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Multiple choice, multiple students: The merits of the two-stage test

Multiple-choice exams done individually, then by teams, are taking the prof out of the equation


 
Photograph by Cole Garside

Photograph by Cole Garside

In Brett Gilley’s classroom, it’s not uncommon for him to see students giving each other high-fives in the middle of a mid-term. He might even hear them utter a few curse words, too.

Immediately after each student completes a 30-question, multiple-choice exam, Gilley makes all his students take the exact same test again, only, this time, in groups of four. The quiet of a room filled with hundreds of students suddenly becomes loud and boisterous. But does it help prepare students for life after university? “Nobody goes into a room and writes a multiple-choice test for their job,” Gilley says. “People sit down in groups and discuss things to get points across.”

An instructor in the department of earth, ocean and atmospheric sciences at the University of British Columbia, Gilley first tried this two-stage test approach in 2007 with class quizzes. “They tend to run out into the hallway and turn to their friends and say, ‘What did you get for question number six?’ and have a discussion about it,” he says. “We’re just formalizing that process.”

A recent study co-authored by Gilley showed higher retention of course material when students have collaborative group tests immediately after the individual test. “It’s not just that I know the answers better,” says Danny Congleton, a first-year bachelor of arts student at UBC. “I understand the reasoning behind why certain answers are correct.”

When Stanford professor and Nobel laureate Carl Wieman first implemented two-stage exams during his tenure at UBC, he remembers seeing a quiet, young student, who rarely said a word in class. “I knew from her assignments she was pretty good,” Wieman says. “We had this very interactive classroom and we couldn’t get her involved in anything.” But when it came time for the two-stage exam, the same student suddenly became very involved. “She sprawled across tables, grabbing pencils to show how she thought this problem should be done,” Wieman says.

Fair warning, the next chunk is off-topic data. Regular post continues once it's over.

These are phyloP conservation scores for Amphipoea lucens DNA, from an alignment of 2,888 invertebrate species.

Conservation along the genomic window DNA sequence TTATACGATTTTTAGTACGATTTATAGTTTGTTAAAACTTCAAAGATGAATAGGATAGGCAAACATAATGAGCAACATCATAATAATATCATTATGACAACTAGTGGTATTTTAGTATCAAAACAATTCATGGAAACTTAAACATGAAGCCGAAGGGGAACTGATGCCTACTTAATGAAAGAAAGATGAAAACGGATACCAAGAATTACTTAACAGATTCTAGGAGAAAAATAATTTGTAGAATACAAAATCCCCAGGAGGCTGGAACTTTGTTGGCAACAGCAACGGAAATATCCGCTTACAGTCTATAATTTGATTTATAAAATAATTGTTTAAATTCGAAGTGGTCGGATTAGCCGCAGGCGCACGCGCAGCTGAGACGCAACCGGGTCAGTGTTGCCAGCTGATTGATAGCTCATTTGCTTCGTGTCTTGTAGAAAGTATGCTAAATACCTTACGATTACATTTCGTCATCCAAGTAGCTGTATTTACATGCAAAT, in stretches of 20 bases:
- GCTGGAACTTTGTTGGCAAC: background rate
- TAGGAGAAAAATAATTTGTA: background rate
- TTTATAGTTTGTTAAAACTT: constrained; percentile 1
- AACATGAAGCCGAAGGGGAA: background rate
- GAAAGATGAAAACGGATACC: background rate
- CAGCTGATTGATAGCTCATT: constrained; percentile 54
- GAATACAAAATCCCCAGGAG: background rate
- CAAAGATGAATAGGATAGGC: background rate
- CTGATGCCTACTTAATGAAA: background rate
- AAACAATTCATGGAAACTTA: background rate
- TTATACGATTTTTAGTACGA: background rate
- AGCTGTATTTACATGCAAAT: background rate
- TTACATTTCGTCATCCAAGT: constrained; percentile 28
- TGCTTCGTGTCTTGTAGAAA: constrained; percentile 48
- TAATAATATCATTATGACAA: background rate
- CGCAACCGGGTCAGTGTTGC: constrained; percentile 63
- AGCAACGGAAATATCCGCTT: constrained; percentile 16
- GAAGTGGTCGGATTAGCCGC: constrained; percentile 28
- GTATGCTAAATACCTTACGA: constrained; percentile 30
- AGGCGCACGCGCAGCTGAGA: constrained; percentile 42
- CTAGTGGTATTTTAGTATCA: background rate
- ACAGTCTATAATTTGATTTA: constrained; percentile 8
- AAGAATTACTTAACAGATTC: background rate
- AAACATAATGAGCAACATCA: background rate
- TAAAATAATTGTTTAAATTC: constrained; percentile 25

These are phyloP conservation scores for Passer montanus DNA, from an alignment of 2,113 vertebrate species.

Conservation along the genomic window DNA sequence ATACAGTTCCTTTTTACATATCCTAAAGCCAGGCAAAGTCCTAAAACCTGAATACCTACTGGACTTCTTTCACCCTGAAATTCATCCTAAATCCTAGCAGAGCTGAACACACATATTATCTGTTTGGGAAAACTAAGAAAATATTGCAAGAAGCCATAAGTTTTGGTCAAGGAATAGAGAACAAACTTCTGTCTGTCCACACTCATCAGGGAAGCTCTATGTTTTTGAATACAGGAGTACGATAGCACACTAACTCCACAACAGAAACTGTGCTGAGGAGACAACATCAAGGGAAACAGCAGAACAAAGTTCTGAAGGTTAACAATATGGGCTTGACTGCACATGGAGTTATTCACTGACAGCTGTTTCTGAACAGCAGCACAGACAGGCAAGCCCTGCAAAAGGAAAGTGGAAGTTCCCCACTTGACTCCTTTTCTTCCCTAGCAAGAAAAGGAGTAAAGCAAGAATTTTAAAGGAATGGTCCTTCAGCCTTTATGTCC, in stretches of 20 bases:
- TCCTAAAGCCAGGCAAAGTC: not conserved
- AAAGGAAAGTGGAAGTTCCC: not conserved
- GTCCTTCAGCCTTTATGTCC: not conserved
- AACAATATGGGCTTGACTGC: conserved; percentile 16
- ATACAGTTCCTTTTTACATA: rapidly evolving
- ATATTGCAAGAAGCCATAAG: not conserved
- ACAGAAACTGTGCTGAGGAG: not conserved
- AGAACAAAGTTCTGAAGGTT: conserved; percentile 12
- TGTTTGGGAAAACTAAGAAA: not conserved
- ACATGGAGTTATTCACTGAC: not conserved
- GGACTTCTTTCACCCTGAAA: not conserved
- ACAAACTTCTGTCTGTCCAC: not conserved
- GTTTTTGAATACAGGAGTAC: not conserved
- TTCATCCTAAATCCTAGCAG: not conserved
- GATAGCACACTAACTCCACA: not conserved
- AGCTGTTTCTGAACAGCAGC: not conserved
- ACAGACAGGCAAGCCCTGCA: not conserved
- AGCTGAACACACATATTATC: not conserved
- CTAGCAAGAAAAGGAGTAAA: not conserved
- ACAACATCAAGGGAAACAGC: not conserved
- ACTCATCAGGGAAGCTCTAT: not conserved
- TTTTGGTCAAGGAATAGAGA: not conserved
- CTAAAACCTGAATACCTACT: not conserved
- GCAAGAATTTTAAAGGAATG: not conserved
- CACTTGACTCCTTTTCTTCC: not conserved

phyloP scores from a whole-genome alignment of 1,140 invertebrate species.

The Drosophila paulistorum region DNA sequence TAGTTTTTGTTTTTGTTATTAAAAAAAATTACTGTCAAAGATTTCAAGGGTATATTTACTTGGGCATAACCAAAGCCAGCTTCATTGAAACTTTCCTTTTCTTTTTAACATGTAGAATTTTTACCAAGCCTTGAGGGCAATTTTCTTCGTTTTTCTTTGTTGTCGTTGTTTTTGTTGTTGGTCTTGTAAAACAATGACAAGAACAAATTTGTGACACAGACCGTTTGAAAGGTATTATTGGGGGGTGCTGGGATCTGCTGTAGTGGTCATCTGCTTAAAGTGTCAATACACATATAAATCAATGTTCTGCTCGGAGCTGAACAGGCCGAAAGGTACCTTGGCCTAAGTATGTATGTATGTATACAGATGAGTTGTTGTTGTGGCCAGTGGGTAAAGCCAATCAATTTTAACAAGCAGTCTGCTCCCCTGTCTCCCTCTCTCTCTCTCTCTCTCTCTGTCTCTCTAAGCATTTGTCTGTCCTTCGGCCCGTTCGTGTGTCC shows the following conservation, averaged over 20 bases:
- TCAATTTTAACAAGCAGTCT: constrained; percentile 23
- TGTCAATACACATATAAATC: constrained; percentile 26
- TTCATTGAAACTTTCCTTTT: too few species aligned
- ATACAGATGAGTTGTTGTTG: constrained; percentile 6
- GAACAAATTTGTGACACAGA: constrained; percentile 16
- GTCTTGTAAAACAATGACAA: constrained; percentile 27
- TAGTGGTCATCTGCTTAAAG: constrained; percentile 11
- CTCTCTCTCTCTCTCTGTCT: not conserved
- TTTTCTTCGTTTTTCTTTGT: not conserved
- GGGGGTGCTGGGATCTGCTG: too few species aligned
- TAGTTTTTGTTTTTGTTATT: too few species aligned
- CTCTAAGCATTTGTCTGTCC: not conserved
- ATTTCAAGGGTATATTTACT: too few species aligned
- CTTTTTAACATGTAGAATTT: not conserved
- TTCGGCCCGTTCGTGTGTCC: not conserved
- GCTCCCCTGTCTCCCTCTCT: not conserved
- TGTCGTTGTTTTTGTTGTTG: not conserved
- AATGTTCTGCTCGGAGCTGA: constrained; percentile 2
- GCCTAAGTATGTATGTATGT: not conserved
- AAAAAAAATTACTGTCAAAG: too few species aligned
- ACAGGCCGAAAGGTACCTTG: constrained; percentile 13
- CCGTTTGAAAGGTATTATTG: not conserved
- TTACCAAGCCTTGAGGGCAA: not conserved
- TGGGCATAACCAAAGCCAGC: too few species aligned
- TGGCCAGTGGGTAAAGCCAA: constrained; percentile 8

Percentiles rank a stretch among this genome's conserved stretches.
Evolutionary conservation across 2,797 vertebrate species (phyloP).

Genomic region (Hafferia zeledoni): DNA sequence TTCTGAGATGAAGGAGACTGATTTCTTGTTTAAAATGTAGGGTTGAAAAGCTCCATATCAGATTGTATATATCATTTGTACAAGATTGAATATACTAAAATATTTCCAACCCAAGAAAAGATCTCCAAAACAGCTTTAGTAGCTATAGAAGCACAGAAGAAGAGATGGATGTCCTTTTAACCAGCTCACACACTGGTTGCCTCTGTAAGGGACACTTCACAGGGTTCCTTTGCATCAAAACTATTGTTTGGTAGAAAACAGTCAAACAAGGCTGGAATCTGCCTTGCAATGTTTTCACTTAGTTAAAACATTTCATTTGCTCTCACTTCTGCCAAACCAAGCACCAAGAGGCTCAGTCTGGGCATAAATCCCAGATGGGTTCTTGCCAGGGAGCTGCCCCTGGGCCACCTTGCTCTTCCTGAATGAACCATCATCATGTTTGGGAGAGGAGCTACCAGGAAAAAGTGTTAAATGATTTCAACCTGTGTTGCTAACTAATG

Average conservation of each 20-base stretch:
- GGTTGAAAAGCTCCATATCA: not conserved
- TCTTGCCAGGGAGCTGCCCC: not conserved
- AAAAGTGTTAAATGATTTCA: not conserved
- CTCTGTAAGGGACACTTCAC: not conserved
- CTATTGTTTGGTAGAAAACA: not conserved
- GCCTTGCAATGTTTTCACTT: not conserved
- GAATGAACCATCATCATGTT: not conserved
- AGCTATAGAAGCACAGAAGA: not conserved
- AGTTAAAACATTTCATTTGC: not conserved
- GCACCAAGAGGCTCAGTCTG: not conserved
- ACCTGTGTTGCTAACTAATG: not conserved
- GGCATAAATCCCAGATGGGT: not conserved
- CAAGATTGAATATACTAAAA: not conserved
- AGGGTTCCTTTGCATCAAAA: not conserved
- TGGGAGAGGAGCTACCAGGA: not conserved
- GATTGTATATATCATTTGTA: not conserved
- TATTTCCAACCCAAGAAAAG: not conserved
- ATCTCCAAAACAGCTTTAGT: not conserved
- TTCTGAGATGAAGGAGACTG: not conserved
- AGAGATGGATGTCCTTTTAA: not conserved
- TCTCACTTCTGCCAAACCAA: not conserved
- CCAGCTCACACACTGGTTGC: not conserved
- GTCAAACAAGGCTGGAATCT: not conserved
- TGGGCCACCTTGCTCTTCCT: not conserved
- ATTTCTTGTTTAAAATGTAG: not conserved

Faculty over the years have seen the benefits of the two-stage exam, to the extent that more than 50 classes at UBC have implemented them today, across courses in physics, chemistry, biology, math, statistics and computer science.

One drawback to the test, however, is that consensus doesn’t necessarily translate into the correct answer. As well, for some difficult questions, a group may leave without any certainty over which answer was correct.

To give students immediate corrective feedback, Michael Epstein, now retired as a psychology professor from Rider University in New Jersey, invented the Immediate Feedback Assessment Technique (IF-AT) testing system in 1997 to replace regular multiple-choice tests. Similar to a “scratch and win” lottery ticket, students scratch one multiple-choice answer, and an X underneath reveals if they have chosen correctly. If there is no X, however, students select another answer to try to receive points for partial knowledge. “It wasn’t fair that on a multiple-choice exam, students who can narrow it down to two choices before selecting and make the wrong choice are just as wrong as someone who has no idea, guesses and gets it wrong,” says Epstein. It could be four points for a correct answer on the first scratch, two points on the second try, and one point on the third try. No matter how many scratches it takes, students leave knowing what the correct answer is and how they performed on the test.

“The longer you delay the feedback, the less useful it becomes,” says Jim Sibley, a staff member at UBC’s Centre for Instructional Support and co-author of a book on team-based learning. “Can you imagine you hit a golf ball and I tell you in a week in which direction it went, and then you try to adjust your shot?”

Team-based learning combines the two-stage exam with the scratch test. “These cards are really nice at building group norms, quelling the dominator and encouraging the quieter voice,” Sibley says. If an overconfident student bullies others into picking his answer, they will see right away if he is wrong. Conversely, if the quiet student is often right, the fellow group members will learn to bring that student into the conversation.

And, to make sure no slacker shows up unprepared, the two-stage exam system can be weighted such that the individual test accounts for 85 per cent of the exam mark, whereas the remaining 15 per cent comes from the group test. In that case, everyone knows the right answer by the end of the exam, everyone has individual accountability, and the students learn from each other. “You’re not the teacher anymore,” says Sibley. “You’re the architect of a learning experience.”


 

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